Look at the face of your watch and what do you see? The correct time, you’d hope, but what else? Perhaps even without realising it, your watch is telling you about itself through that most subtle of techniques, its typeface. I’m not just talking about whether it uses Arabic or Roman numerals; I’m talking about the shape of the numbers themselves, the all-important font of the dial.
One of the earliest named fonts in watchmaking are the purely classical Breguet numerals. The delicate, curling numbers date back to 1790 and are illustrative of the kind of hand-painting used at the time. Essentially, they’re 18th-century calligraphy. That’s why you tend to find them on enamel dials which are generally still hand painted today. Or should be, at least.
Breguet still uses them of course, but so do plenty of classically-inspired watchmakers. It makes sense; the numerals are shorthand for that kind of traditional haute horology. But what about something a touch more modern?
At the other end of the scale in terms of ornateness is Junghans with its Max Bill collection, named after the Swiss graphic designer whose typeface it has adopted. His re-interpretation of Bauhaus can be seen in the clean, functionalist look of the characters, clear and legible but with an industrial twist. For a brand as minimalist as Junghans, it’s the perfect fit.
Junghans is the only watch brand allowed to use this particular Max Bill font, but you can see similar styles across the likes of Meistersinger, Nomos Glashutte and other German heirs to horological Bauhaus. All of them convey the relevant info with the minimal fuss – which just so happens to look pretty classy, too.
Right now though, if you want a masterclass in making typography a feature, look to Hermes. Other than the occasional high complication (like its dual-orbiting moon phase from last year) its timepieces don’t have too much going on, so instead of over-the-top finishing Hermes opts to flex its design muscles in its fonts.
The Arceau, for example, is defined by its twirling, bending numerals that curl around the outside of the dial. It’s fun and quirky, a literal twist on the aforementioned classical Breguet numerals, suited to the enamel dial.
At the same time, there’s the Slim D’Hermes. It has the same lack of fuss across the case and dial, with a focus on thinness over anything else. It is however a lot more modern than the Arceau and so opts for one of the coolest fonts in modern watches. Created by graphic designer Philippe Apeloig, the series of disconnected lines and circles is superb, turning a necessary element into a defining characteristic.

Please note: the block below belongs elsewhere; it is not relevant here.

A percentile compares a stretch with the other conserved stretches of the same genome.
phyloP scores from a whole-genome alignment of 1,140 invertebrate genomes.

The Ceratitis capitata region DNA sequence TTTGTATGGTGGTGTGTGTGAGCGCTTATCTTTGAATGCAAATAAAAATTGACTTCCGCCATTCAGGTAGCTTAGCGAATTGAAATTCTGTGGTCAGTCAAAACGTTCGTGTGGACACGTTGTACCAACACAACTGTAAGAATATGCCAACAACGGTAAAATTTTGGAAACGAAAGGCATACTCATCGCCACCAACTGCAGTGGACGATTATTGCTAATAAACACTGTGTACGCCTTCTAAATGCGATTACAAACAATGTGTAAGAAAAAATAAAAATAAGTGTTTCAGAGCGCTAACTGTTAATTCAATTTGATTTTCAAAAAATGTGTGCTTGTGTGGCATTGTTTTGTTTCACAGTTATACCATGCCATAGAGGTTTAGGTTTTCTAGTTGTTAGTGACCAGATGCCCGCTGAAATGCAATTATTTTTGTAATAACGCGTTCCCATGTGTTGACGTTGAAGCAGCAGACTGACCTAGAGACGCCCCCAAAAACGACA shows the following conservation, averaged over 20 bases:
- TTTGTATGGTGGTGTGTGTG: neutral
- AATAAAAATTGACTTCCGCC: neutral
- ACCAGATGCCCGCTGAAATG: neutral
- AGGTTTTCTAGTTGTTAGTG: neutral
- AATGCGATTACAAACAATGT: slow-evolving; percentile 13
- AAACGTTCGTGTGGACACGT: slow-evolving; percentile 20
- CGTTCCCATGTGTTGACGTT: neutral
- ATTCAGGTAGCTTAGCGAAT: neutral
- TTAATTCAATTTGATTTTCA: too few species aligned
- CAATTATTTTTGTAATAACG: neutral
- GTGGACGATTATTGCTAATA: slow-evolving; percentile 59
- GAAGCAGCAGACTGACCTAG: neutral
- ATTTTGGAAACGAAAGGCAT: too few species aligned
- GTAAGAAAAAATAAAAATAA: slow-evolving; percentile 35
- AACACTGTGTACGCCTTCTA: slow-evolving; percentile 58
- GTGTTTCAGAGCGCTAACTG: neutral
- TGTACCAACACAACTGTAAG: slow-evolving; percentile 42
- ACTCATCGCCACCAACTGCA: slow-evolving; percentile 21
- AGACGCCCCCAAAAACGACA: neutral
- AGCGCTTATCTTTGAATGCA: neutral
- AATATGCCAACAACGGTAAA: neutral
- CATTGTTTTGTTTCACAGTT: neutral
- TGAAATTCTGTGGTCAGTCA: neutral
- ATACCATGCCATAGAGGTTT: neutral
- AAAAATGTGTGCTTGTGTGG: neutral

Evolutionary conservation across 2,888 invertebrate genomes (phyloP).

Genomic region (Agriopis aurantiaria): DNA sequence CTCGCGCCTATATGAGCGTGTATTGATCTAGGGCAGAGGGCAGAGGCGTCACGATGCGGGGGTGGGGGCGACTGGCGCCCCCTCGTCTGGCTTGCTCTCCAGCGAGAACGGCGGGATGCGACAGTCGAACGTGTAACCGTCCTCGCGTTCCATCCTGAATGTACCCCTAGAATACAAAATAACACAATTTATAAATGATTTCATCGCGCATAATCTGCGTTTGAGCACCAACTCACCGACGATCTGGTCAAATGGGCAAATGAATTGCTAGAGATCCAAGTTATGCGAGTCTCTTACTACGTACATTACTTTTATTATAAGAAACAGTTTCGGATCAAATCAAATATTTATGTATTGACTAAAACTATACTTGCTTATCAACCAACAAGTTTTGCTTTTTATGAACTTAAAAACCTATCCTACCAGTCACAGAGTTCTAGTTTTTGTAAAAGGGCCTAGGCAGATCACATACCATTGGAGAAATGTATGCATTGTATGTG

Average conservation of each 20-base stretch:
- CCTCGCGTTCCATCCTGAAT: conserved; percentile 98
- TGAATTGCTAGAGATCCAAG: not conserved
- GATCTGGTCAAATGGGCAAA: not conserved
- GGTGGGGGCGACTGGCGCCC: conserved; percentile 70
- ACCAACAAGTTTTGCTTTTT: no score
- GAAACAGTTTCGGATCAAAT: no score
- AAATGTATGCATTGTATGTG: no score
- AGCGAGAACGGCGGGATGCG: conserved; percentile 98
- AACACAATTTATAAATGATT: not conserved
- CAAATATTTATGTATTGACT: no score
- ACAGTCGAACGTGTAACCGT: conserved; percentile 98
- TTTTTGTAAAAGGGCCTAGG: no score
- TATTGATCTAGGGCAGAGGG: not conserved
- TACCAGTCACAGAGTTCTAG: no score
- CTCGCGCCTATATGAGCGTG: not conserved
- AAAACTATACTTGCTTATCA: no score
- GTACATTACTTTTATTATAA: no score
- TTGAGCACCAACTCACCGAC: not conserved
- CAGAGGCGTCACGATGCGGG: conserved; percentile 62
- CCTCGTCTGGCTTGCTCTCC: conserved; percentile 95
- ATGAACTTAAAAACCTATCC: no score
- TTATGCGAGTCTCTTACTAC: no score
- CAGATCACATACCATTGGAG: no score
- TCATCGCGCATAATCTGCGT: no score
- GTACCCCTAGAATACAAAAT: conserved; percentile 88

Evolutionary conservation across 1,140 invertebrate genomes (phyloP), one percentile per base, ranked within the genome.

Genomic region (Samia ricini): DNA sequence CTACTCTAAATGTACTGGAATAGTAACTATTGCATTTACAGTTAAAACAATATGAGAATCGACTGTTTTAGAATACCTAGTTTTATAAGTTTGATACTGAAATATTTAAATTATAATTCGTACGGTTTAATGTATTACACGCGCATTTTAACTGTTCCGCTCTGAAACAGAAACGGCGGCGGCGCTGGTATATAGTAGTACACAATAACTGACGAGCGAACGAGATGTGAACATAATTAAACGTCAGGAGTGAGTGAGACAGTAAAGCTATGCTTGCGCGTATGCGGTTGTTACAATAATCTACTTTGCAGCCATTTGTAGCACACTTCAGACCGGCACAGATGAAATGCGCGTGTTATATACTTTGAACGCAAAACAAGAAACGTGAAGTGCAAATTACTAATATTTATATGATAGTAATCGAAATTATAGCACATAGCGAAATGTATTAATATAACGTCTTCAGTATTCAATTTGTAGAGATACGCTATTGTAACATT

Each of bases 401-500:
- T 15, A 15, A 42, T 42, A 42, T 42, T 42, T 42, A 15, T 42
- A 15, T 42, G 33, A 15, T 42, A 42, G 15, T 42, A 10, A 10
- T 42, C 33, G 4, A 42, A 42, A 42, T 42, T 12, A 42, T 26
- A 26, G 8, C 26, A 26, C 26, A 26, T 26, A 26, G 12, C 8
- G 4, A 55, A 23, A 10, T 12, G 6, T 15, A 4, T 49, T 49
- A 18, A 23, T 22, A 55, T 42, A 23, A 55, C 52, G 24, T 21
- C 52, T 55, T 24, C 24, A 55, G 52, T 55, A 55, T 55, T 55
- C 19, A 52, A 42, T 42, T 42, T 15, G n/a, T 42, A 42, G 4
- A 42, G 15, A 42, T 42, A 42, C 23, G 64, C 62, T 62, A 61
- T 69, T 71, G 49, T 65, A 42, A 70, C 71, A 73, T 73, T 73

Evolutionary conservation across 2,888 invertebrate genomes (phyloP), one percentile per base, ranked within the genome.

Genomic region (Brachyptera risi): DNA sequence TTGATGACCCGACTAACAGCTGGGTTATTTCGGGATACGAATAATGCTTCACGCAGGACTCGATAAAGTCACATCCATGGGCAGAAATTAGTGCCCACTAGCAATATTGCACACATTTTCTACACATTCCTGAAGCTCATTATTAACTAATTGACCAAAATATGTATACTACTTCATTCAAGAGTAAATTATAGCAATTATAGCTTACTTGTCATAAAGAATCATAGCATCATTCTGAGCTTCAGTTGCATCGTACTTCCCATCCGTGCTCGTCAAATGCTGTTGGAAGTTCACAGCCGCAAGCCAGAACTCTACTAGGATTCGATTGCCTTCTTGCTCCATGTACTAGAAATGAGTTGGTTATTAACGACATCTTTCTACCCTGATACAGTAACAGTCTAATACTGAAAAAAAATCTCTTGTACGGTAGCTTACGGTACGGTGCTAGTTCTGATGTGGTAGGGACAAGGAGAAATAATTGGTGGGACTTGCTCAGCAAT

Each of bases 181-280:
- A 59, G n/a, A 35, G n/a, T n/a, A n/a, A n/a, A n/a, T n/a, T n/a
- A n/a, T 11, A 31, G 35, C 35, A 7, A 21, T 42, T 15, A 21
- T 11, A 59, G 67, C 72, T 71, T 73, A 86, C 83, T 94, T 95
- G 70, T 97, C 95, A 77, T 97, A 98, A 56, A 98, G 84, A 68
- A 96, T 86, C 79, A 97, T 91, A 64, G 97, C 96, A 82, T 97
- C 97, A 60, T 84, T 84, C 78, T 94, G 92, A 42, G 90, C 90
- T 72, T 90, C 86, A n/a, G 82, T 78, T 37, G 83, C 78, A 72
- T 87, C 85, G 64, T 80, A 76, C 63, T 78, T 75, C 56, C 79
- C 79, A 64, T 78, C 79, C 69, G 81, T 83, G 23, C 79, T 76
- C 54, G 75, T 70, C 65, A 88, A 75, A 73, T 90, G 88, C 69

With all that, it’s pretty obvious that typography is incredibly important to the overall look of any watch. But let’s go a little further; how exactly does a brand or font-creator settle on the design? I’m no graphic designer, so I asked specialist Lee Yuen-Rapati about his work on the revamped dial for the superb Fears Brunswick. “I created the Edwin numerals to give Fears an identifiable and flexible set of numerals that could be used across its collection. I followed two guiding principles in creating the numerals: they needed to be understated, and they had to be able to act as a bridge between vintage and contemporary styling.”
“After viewing a number of watches and pieces of ephemera in the Fears archive, I established a skeleton for the numerals to follow very close to some vintage examples. This skeleton informed much of the core construction such as a wide numeral width, visually monolinear strokes, as well as watch-specific qualities such as the flat-top 4.”
“The final contours however hold some unexpected and subtle tweaks such as the bends near the corners of the 4 and 7 (echoed as well in the bottom left corner of the 2). The Edwin numerals seen here are only the first reveal of a larger set, however they typify the design language that will be found in future Fears watches.”
So next time you look at your watch, take a closer look at the numerals. There’s a good chance that a designer spent a lot of time deciding on the precise curve of the 9 and the angles of the 4. Hopefully it works; if it doesn’t at least now you might have some inkling as to why. Either way, it’s all in the details.